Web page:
Got through that one. More soda water, a coffee and later when it started to drizzle hot chocolate tastes so good and appropriate for my chill.
Then when Husband bought an assortment meant of beers to drink at our place, instead of MORE soda water, I decided to branch out and try some treats: juices and flavored soda waters.
Another monthly benchmark has come to pass. Five months. That is sizable. That is a successful new habit. I said I wanted to stop drinking and I have done it for 152 days. One hundred and fifty-two days. Substantial.
I now can go days without thinking about drinking or that I'm "doing" something to not drink. I feel like myself in my own skin, at ease with others, with my choices.
Watching the documentary Lipstick and Liquor-Secrets in The Suburbs confirmed for me that I'm in a different place in my recovery than before. While I bet this documentary would be helpful to many many women I didn't gleam any new information from it, in fact I was frustrated by the continued rhetoric around alcoholism being a blameless disease that can't be controlled by will power in one breath then in the next saying all alcoholics can do is ask for help to stop drinking. Huh? Why don't the books and documentaries I've seen acknowledge the quagmire they present? I find it a irritating thought loop that isn't helpful for me to understand myself, my actions and my mental patterns that led and can lead to more drinking.
Back to the documentary. It showcases many middle and upper-middle class women and their stories about recovery. In between each story their is enlongated mystery about Julie. A little cliff hanger in between each of the stories of hope and struggle, but I'll say no more to keep from a spoiler situation. Their stories were diverse and they told them well. I could have done without some of the recreations of events and dramatic spinning of liquor bottles and wine glasses.
This documentary's audience seems to be a 50s middle class suburban white woman who is shamefully and secretively drinking or new to sobriety and struggling with feeling guilt and alone.
The school year is over in about a week. There are the normal stresses and zoom of this transition, but I'm sitting solid in this. End of the year celebrations, "No thanks, I don't drink anymore." Fine.
But in a week in a half, my world becomes the unknown, I re-enter the zone of "sober firsts" again without a true retreat into a comfort bubble.
Husband are traveling to Finland for 10 days, this I'm actually feeling okay with, I love the shit out of soda water and will save hundreds of dollars not drinking.
Then Portland. Old friends, tons of unstructured free time. Should be fine, but it is still an unknown that I can't completely be prepared for. I do plan to go to a few AA meetings. I am curious and excited about having that experience and potential support.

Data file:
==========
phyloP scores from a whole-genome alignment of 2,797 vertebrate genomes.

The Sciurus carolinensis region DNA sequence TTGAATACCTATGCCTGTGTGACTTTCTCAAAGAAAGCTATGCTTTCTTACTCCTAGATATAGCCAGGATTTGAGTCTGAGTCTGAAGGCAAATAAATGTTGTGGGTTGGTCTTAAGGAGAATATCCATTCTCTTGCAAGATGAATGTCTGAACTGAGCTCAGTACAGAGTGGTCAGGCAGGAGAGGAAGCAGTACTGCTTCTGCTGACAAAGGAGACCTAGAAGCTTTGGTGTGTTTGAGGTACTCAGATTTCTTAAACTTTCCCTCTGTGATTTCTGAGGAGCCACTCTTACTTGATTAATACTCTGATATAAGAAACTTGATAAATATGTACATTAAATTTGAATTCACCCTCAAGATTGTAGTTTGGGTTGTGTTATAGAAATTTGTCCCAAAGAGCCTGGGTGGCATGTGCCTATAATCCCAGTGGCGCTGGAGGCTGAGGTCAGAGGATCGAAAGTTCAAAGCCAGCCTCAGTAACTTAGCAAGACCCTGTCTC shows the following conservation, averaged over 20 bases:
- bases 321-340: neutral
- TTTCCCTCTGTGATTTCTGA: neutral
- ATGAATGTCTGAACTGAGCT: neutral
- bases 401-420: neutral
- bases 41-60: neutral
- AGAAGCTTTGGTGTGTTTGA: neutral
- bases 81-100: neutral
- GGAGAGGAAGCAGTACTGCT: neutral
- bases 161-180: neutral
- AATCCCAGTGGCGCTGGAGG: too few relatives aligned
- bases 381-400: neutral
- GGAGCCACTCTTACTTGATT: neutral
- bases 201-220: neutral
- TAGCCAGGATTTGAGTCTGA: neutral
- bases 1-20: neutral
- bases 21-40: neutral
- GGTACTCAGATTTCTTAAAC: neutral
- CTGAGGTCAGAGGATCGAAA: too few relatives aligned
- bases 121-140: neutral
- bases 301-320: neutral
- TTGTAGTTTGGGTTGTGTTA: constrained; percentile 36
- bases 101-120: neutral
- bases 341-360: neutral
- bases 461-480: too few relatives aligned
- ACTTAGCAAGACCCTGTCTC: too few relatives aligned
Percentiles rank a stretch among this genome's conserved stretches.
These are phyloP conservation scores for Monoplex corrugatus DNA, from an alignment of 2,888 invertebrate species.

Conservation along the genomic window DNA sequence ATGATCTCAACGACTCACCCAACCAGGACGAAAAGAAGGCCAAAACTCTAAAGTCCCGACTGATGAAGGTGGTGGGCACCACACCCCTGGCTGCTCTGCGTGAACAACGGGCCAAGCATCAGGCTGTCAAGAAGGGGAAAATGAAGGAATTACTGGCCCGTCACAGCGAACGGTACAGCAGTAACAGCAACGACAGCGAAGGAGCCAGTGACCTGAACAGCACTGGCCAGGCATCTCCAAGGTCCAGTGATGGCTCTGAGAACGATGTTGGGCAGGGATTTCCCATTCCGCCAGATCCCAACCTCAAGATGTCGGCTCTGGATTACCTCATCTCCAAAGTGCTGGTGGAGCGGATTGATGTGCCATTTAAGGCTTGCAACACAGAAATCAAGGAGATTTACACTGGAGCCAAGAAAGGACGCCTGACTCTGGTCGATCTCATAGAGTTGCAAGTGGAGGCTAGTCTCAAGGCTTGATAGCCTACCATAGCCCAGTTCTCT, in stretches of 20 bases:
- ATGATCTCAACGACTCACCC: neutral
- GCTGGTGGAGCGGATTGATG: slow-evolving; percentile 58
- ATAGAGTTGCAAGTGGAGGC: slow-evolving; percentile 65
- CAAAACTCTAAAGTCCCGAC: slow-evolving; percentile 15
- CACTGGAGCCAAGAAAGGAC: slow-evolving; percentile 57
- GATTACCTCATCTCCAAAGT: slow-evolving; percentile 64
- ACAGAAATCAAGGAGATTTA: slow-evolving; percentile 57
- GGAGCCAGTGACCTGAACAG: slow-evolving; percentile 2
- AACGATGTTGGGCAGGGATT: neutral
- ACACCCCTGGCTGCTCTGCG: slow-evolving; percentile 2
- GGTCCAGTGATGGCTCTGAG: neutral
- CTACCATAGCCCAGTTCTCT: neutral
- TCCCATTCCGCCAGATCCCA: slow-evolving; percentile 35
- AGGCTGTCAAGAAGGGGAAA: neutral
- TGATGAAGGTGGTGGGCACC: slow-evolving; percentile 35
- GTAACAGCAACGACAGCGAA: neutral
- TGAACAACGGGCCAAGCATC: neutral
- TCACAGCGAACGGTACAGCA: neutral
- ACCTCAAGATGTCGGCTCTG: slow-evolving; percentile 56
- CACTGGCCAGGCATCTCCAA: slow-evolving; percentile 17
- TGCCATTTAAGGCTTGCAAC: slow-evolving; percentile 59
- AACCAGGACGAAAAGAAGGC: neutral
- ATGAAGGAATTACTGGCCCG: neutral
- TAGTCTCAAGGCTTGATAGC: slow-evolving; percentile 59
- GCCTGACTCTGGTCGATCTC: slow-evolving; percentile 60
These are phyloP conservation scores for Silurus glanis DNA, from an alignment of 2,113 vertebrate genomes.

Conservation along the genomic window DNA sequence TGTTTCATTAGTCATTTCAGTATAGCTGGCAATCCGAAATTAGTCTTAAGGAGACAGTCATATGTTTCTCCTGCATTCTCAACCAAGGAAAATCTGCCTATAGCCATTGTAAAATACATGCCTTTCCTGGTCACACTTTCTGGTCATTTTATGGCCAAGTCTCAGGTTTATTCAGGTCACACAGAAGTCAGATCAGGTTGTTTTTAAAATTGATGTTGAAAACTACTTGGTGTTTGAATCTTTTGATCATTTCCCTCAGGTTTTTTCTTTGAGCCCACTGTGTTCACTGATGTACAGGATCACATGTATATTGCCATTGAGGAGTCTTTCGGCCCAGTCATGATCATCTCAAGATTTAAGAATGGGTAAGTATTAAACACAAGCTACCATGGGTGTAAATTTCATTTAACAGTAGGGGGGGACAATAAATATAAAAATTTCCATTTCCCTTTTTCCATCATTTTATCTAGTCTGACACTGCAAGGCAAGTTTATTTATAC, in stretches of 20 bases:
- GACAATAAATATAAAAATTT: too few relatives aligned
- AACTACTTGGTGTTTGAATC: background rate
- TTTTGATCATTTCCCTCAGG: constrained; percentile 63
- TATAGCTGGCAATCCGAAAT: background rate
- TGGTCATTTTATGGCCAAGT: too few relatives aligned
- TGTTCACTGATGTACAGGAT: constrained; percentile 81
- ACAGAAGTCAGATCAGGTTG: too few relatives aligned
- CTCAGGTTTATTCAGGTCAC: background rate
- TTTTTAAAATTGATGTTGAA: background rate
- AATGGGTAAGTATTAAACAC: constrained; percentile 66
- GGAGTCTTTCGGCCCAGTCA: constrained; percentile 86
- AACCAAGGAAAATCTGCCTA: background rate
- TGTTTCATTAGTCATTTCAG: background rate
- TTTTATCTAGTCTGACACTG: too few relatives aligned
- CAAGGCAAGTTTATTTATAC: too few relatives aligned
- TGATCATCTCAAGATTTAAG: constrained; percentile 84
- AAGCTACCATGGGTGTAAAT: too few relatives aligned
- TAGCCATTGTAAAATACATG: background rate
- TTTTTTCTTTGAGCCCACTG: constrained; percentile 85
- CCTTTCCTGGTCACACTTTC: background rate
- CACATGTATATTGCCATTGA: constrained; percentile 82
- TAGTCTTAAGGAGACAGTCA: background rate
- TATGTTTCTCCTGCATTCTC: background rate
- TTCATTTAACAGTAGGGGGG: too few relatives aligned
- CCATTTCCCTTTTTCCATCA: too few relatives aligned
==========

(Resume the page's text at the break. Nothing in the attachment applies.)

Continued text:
Then there is time with Dad. I'm curious to see how he responds to me not drinking. I don't think we will talk about it, he doesn't adjust his drinking to what others are doing around him, or if others are around him. A friend of Husband and I is also visiting us while we are visiting dad. Here is a direct quote from his email to us:
I'm down for whatever you guys want to do, as long as sobriety is not on the list.
Soon, that stresses me a bit. He is a dear friend but that is what we have always done with him is get shit faced together, talk critical theory, cultural studies, art, literature, old school hip hop. High brow shit storm. He may be the one case that really struggles with my sobriety because he is a real heavy drinker and I'm changing the game of our friendship. Or maybe he won't care as long as he can continue to drink as usual.
Outside of travel logistics this is what swirls around in my mind.
On my birthday in May, sarted thinking about my new year ahead and combining it with the advice to give back to the world to support my recovery.
I decided the following for my 39th year on this planet:
#1. Give 39 hours (or more) of my time to causes I believe in
#2. Give $390 to a cause I believe in
Since then I've been thinking and planning this out. I figured out the volunteer work - I will volunteer at an animal shelter here in Cairo on Saturdays. 39 hours before May 18 is doable.
I also found a scholarship for Sudanese Refugees in Cairo that is organized by a student group at our school and partnered with: Stars There are many refugees here, while they can stay in the country, they are not provided any services by the government. I'm going to pay for a woman to earn a bachelor degree for about $290. Yea, total for the 3 years needed to graduate.
I'm feeling good about these decisions.
The actual drink as turned into a strange creature. I'm not interested in drinking it, but sometimes I'm compelled by it. I found myself staring at Husband's whisky with a slight rush of grabbing and dumping it down my throat. What if...? What would it feel like? It wasn't an edgy, "I'm about to relapse" situation. It was surreal, a feeling like the urge to jump off the edge of a cliff. Drinking has become a foreign surreal thing. I won't grab that drink just like I won't jump off that edge.
I think I will soon be emboldened to start telling my story (outside of this anonymous blog). While still in the beginning phase of feeling comfortable saying, "I stopped drinking," I can see that this is a step. A step where I grow and bit by bit shred that shame and fear of stigma to boldly tell anyone that I'm in recovery. I'm really starting to grow into this new me, it less uncomfortable and more natural than those first adolescent steps into sobriety.
I feel less like a fake. I'm not trying out "being sober" anymore. I just am.
I can drink with the best of them, but I don't want to anymore. But really I do sometimes.